The opinion of the court was delivered by: LEVIN
MEMORANDUM OPINION AND ORDER
Plaintiff Moen International moves for a preliminary injunction against Defendant Foremost International Trading Incorporated based on: (1) design patent infringement, and (2) unfair competition and trademark infringement. For the reasons set forth below, the court grants the preliminary injunction.
Plaintiff Moen International is one of the world's largest producers of faucets and related plumbing products. At present, Moen's share of all faucets sold in the United States is approximately 25%, essentially the same as its major competitor Delta Faucet. In 1997, Moen's total U.S. sales of faucets and related plumbing parts was $ 625 million.
In 1993, Moen introduced its Monticello line of bath products, including the two handle 4" centerset faucet at issue in this litigation. The faucet at issue is the number one selling retail lavatory faucet for Moen (it is carried nationwide by 21 retail home center chains). Moen alleges that $ 124 million of a $ 217 million increase in sales for Moen between 1992 and 1997 was provided by the Monticello line (and of the $ 124 million, $ 29 million was produced solely by the two handle 4" centerset faucet at issue here). Moen estimates that the product at issue here accounts for almost 5% of Moen's total 1997 sales of faucets and related plumbing products. Moen has spent more than $ 9 million in advertising and promoting the faucet at issue.
Defendant Foremost International Trading, Inc. sells faucets under the heading "Connoisseur Series." Moen asserts that Foremost's faucet infringes on Moen's. Foremost's brand share of faucets is apparently .1% or less of the U.S. market. Foremost states that Moen sells 430,000 faucets a year but that Foremost is currently selling less than 700 of the faucets in suit per year.
On December 17, 1997, Moen filed its complaint alleging: (1) design patent infringement, (2) unfair competition and trademark infringement under § 43(a) of the Lanham Act, and (3) violation of certain designated Illinois statutes related to deceptive business practices, deceptive trade practices and anti-dilution. Moen now moves for a preliminary injunction on: (1) design patent infringement, and (2) unfair competition and trademark infringement.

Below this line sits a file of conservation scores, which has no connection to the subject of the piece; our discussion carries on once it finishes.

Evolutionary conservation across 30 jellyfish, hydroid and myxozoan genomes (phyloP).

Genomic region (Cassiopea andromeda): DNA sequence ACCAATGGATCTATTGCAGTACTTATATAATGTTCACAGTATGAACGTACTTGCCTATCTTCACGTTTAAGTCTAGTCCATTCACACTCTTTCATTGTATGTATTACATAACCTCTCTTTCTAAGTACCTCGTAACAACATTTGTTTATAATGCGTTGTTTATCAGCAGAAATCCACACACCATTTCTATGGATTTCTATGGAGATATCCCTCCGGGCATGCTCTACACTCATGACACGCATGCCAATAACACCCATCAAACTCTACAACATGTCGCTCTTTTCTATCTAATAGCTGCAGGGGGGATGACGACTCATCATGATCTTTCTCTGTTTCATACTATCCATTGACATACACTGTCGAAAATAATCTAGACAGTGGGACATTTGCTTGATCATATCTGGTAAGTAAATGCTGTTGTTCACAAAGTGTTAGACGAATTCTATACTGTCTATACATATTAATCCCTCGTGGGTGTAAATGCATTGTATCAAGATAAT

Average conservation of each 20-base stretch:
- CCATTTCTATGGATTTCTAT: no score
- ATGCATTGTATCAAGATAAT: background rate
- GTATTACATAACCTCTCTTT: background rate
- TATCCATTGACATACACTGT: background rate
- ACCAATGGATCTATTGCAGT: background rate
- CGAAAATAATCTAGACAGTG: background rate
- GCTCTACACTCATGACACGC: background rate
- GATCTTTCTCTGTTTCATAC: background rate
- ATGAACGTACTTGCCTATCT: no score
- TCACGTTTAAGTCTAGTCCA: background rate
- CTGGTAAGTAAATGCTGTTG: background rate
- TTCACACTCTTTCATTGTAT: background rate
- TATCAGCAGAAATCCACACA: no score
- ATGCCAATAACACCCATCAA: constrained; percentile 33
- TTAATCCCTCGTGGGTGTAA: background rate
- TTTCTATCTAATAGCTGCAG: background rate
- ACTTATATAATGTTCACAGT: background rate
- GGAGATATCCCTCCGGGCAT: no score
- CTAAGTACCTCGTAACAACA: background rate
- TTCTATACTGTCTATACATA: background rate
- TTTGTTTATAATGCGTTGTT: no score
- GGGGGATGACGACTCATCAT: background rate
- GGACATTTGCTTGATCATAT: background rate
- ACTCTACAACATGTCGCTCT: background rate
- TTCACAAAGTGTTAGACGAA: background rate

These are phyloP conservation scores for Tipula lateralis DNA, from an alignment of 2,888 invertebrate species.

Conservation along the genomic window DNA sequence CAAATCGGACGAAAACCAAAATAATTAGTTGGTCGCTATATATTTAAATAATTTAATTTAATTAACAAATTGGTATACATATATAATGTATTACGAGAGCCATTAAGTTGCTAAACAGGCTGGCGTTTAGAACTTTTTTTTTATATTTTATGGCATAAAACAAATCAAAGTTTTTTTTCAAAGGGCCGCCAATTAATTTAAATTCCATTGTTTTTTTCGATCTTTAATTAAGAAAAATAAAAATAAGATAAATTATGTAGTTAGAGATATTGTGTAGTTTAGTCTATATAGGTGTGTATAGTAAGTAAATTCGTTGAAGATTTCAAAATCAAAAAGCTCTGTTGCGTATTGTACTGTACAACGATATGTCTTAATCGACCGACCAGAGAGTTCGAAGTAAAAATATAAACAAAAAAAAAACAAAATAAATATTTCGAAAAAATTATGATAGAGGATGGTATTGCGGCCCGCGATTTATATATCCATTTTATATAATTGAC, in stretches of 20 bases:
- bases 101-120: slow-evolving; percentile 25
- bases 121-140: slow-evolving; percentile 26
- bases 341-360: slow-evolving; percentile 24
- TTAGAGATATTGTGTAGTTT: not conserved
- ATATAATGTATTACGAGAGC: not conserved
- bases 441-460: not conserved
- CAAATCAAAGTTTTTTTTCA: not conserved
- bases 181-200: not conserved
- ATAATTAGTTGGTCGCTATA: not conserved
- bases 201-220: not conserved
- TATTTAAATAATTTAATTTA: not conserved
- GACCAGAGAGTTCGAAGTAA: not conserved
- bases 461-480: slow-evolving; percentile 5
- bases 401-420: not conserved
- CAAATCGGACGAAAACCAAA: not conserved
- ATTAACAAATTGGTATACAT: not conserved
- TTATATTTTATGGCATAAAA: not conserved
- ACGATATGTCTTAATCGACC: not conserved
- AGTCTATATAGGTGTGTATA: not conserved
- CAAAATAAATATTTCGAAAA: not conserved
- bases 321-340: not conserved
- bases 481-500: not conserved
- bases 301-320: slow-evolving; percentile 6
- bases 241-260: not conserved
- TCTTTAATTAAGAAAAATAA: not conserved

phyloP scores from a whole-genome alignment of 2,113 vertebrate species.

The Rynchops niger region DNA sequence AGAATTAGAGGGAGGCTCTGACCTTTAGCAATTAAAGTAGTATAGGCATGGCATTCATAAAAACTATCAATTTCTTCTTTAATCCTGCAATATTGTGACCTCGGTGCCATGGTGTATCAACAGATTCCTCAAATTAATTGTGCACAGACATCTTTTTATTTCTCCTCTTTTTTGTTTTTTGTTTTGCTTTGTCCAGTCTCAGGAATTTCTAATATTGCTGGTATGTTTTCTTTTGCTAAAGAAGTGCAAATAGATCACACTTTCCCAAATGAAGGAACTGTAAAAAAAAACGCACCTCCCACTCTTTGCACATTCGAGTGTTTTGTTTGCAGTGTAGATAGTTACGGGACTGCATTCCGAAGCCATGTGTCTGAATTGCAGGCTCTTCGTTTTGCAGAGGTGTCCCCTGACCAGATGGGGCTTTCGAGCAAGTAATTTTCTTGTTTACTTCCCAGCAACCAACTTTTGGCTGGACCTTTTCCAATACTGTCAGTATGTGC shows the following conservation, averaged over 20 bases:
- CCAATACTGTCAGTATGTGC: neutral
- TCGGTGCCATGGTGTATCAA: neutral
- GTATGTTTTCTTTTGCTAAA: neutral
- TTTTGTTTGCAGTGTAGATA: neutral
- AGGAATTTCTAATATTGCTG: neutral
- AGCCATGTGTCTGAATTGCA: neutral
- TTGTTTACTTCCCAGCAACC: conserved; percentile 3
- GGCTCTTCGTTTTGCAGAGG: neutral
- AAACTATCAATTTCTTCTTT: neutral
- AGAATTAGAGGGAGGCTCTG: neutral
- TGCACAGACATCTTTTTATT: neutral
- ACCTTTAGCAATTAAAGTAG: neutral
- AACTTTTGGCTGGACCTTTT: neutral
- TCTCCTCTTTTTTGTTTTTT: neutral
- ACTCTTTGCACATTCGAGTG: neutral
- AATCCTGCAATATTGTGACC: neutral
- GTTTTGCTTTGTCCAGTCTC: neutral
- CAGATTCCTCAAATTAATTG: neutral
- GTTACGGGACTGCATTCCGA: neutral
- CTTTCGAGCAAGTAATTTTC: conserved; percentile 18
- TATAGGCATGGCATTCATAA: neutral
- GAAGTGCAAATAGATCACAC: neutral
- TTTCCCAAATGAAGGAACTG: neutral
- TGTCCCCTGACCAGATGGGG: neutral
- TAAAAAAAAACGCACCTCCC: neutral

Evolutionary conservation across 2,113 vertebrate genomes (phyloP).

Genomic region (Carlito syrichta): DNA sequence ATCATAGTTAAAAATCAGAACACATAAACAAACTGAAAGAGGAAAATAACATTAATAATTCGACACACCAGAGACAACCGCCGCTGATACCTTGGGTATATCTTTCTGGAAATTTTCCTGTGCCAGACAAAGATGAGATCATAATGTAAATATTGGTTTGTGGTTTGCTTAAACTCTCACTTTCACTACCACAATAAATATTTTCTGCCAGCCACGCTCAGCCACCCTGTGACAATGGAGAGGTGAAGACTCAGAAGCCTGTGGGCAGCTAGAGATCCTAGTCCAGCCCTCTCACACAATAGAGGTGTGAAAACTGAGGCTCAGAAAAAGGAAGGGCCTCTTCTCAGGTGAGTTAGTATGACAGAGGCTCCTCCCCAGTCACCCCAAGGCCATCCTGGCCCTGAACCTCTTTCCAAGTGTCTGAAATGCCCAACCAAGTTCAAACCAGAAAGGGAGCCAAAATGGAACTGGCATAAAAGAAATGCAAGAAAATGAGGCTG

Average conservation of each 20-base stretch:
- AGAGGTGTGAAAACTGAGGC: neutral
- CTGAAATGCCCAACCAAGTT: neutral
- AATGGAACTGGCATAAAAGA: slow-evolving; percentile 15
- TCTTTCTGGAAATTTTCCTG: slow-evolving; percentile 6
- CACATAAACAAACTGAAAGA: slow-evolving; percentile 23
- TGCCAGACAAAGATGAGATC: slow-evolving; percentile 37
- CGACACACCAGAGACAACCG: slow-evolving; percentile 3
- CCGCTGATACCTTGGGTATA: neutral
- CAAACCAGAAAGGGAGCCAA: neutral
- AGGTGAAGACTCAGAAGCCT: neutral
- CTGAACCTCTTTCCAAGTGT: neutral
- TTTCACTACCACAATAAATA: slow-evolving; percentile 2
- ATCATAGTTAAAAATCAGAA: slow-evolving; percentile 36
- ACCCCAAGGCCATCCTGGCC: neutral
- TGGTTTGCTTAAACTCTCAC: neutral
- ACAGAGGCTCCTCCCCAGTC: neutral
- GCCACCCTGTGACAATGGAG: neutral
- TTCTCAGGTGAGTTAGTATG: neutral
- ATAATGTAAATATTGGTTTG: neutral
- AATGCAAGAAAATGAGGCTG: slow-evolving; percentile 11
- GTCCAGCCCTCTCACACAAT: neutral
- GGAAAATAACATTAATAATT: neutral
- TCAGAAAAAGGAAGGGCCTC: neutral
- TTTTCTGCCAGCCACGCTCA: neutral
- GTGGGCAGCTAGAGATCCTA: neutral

II. THE DESIGN PATENT INFRINGEMENT CLAIM.
To determine whether a preliminary injunction should issue in a case of design patent infringement, a district court must consider: (1) whether the movant has sufficiently established a likelihood of success on the merits; (2) whether the movant would suffer irreparable harm if an injunction were not granted; (3) whether the balance of hardships tips in the movant's favor; and (4) the impact, if any of an injunction on the public interest. Payless Shoesource, Inc. v. Reebok Int'l Ltd., 998 F.2d 985, 988 (Fed. Cir. 1993).
A. LIKELIHOOD OF SUCCESS ON THE MERITS -- INFRINGEMENT.
To prove likelihood of success on the merits in a patent controversy, the plaintiff must demonstrate patent validity and infringement. Foremost does not contest the validity of Moen's patent (called the '466 design patent). Instead, with respect to the likelihood of success on the merits, Foremost argues that there are serious questions as to whether the design is infringed.
The standard for design patent infringement was articulated by the United States Supreme Court in 1871 in Gorham Co. v. White, 81 U.S. (14 Wall.) 511, 528, 20 L. Ed. 731 (1871):
"if, in the eye of an ordinary observer, giving such attention as a purchaser usually gives, two designs are substantially the same, if the resemblance is such as to deceive such an observer, including him to purchase one supposing it to be the other, the first one patented is ...